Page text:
It’s just a small grey factory in an industrial area of Victoria with a fitness centre located upstairs.
But since this electronics plant was purchased by China Silian Instrument Group, a manufacturing giant wholly owned by the Chinese government, the workers there are getting a taste of what it’s like to work under a controlling communist regime.
Silian took over from Honeywell Electronics Materials in August and almost right away the approximately 50 employees at the plant began to feel the long arm of Beijing reaching into their workplace.
Workers’ attempts to unionize are being interfered with and their new bosses want to censor what they talk about while on the job.
One of the first directives employees received was that they should not discuss topics such as Tibet, Falun Gong or the wages Silian pays, says Jason Mann, provincial organizer with the International Brotherhood of Electrical Workers (IBEW).
“The workers have serious issues…but rather than as a first step addressing these issues, after being purchased by the Chinese government the first thing they did is they gave an educational on what things you can and can’t say about the Chinese government.”
While this shows “how out of touch the new Chinese management team is,” the issue of job security, not censorship, is the biggest concern the workers have, says Mann.
Silian is in the process of building a 66-hectare electronics plant in Chongqing, China, a section of which will manufacture sapphire wafers used in LED lights identical to those being made at the Victoria factory.
A team of Chinese employees has come to Victoria to learn the process and study how the sapphire wafers are made, while Victoria plant managers are currently in China training new workers how to operate the machines.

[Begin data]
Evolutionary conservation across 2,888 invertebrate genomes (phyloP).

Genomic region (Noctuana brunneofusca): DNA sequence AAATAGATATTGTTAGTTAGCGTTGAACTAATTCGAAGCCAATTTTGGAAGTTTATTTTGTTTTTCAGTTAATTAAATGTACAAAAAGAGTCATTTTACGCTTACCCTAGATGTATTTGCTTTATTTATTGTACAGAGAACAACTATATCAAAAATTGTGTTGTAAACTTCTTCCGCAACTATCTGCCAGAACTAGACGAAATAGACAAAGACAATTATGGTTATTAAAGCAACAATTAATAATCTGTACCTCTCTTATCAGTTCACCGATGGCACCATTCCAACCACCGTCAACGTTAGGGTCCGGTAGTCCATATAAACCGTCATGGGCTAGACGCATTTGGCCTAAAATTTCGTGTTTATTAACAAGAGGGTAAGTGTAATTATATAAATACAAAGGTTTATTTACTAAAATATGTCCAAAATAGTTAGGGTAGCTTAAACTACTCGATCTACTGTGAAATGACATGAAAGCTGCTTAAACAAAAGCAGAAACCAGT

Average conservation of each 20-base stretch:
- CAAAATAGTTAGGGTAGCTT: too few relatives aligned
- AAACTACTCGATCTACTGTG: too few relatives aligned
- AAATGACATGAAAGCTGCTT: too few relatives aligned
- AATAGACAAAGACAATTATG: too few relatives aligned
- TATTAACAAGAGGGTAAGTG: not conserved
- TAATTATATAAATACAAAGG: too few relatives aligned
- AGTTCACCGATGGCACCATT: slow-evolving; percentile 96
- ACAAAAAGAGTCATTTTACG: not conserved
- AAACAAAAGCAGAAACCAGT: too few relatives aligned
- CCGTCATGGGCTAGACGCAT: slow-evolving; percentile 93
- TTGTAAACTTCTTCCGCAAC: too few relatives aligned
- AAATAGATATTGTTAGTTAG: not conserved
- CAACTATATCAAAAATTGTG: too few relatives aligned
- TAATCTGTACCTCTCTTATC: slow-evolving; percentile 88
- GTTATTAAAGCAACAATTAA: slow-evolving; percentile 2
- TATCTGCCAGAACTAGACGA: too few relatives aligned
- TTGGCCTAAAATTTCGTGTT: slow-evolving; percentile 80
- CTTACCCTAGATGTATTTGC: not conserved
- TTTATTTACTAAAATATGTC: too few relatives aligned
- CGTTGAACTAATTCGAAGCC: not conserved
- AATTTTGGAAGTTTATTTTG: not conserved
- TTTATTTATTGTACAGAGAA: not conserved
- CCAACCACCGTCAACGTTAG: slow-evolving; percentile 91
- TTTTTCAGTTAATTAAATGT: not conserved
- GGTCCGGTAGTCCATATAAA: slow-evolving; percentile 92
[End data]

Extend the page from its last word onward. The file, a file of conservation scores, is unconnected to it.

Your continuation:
The Victoria employees are worried that when the new factory opens in 2012 they will suddenly find themselves out a job without so much as severance pay.
“They might be training people to do the same job for substantially less pay,” says Mann. “There’s some uncertainty and the reason is that Silian won’t provide guarantees as to what the future looks like.”
To protect their jobs and address concerns such as low wages and job safety, employees have sought membership with IBEW, and a recent union drive resulted in a number of employees signing up.
However, management has been trying to deter the employees by “feeding them a steady diet of negative things about the union,” says Mann, with the result that some don’t want to be seen as union supporters and are afraid to sign union cards.
“One of the main things they’re saying is that we’re a business just using them for their dues money and we really don’t care about their rights. They’ve said that we’re breaking the law by trying to sign cards to get a vote on the union. They’ve called the police on us a couple of times now and in each case the police confirmed that we can be outside and we can sign cards.”
Howard Levitt, a Toronto counsel who specializes in labour law, says in cases like this the IBEW can lodge a complaint with the B.C. Labour Relations Board and apply for automatic registration for the workers.